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REMBRANDT VAN RIJN Nude Man Seated on the Ground with One Leg Extended.
Etching and drypoint, 1646. 98x168 mm; 3 7/8x6 5/8 inches, small margins. Biörklund's second state (of 2); Usticke's second state (e) (of 4), with slightly rounded plate corners and traces of burr on the drapery folds; New Hollstein second state (of 3). A superb, early, richly-inked impression with crisp, partially inky plate edges and with warm plate tone; extremely scarce in this early state.
This is an early impression on China paper laid down to thin Japan paper. Hinterding records only one other early impression like the current work on China paper, now in the Herzog Anton Ulrich Museum, Braunschweig.
Hinterding notes that Rembrandt began to regularly use various Asian papers from around the late 1640s onward in his career. He writes that these papers had an "extremely regular, almost silk-like texture" were "generally yellower and brighter than western paper" and there was a "thinner, pale yellow variant generally referred to today as 'Chinese' paper. There has been very little research into its composition, but the results of a recent fiber analysis suggest that it may be gasenshi paper--a Japanese imiatation of Chinese calligraphy paper."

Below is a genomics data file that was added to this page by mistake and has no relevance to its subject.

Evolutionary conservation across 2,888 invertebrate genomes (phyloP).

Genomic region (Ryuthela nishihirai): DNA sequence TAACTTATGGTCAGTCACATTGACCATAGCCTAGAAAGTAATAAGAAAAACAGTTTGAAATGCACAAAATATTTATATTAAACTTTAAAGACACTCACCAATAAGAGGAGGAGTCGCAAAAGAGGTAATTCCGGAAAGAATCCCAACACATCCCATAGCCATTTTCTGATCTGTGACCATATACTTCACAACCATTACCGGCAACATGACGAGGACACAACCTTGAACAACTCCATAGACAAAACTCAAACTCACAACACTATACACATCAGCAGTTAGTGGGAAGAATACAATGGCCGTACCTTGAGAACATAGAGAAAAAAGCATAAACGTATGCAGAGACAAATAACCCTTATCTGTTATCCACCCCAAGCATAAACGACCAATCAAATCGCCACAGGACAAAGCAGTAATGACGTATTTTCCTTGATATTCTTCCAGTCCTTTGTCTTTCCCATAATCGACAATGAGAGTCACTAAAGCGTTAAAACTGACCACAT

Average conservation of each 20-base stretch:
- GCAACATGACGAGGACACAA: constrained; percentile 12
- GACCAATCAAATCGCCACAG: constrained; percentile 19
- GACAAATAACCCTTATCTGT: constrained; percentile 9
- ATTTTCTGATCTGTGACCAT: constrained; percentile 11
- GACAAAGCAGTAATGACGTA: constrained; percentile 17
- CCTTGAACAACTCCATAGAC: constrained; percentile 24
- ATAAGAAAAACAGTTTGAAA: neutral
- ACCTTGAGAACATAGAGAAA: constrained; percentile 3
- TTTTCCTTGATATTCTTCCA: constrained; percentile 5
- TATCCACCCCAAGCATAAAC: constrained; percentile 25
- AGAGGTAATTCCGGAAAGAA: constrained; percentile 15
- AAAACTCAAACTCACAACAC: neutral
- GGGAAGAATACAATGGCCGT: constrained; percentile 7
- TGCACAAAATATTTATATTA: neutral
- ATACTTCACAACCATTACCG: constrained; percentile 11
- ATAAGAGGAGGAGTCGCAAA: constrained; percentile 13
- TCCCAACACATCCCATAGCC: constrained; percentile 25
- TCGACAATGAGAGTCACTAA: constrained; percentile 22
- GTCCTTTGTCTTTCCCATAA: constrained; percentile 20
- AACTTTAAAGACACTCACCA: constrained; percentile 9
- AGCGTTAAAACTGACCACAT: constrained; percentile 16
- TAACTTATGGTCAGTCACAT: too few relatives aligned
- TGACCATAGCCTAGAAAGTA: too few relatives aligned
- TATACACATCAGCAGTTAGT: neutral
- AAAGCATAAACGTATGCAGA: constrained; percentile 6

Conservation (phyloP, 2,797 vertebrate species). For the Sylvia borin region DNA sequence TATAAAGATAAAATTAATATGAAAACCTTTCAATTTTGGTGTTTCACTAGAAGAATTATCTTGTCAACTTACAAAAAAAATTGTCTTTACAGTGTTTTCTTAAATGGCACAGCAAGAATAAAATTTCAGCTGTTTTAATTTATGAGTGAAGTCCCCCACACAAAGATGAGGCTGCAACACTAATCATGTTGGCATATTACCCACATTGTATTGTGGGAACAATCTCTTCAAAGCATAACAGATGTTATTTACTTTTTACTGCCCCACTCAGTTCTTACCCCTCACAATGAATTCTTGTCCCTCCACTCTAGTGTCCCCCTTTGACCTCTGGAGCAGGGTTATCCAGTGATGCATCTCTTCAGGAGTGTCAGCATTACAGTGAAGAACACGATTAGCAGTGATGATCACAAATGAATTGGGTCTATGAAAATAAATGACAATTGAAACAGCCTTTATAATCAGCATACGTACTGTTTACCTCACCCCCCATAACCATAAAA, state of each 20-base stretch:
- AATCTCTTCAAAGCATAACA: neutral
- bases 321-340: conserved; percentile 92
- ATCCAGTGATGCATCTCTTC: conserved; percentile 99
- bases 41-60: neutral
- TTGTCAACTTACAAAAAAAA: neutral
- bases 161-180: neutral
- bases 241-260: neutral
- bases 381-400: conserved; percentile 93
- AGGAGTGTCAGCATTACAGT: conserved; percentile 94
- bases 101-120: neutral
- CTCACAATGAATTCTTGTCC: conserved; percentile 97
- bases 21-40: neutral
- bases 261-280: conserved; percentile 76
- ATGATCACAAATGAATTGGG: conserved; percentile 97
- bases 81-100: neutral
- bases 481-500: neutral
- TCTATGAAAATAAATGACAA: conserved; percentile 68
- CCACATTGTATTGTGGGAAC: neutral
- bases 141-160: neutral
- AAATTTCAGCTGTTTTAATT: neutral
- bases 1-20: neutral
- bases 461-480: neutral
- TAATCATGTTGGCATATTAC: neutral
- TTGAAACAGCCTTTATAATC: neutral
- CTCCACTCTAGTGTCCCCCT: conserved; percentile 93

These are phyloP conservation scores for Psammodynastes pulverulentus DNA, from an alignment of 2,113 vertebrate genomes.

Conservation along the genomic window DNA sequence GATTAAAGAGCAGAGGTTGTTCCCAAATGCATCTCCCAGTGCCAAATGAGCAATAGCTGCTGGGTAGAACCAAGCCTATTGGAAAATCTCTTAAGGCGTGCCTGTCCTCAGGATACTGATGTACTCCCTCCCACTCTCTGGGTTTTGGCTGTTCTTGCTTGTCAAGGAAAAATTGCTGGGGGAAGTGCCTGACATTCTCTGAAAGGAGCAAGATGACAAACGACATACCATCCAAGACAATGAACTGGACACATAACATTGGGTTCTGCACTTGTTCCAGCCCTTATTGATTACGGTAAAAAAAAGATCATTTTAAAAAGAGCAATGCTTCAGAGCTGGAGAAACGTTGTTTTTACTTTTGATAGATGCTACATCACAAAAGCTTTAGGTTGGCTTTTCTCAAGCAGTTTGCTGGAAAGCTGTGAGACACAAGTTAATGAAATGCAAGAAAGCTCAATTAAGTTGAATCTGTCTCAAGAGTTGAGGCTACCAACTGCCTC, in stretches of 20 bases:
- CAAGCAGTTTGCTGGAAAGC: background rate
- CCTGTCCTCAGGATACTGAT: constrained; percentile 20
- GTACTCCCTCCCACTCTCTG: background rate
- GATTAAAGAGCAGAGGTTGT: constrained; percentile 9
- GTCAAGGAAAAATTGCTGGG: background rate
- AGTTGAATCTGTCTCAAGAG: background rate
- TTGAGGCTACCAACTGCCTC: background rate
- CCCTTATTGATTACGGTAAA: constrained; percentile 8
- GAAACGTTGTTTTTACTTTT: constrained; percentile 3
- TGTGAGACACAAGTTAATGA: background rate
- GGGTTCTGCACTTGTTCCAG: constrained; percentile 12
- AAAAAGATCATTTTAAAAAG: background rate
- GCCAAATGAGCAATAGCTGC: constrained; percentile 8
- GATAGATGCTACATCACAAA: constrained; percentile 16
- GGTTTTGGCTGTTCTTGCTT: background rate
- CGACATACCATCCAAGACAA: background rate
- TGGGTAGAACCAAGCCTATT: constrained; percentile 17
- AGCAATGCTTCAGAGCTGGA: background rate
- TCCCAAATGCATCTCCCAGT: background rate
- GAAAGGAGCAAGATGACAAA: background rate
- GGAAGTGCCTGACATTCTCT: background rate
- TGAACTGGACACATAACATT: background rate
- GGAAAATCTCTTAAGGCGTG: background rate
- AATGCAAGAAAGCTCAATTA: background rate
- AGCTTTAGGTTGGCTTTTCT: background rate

He continues, "These special types of paper must have cost Rembrandt a pretty penny, and not just because they were imported from the east. The plant that provided the raw material for the manufacture of gampi paper cannot be cultivated but has to be harvested in the wild, which made the paper very valuable, in Japan as well. For that reason alone, impressions on oriental paper can rightly be regarded as a 'de-luxe edition', although Rembrandt would have been mainly interested in the paper for its printing properties and features," (Hinterding, Rembrandt as an Etcher, 2006, pages 112-14). Bartsch 196; Biörklund 46-C; Hollstein (White and Boon) 196.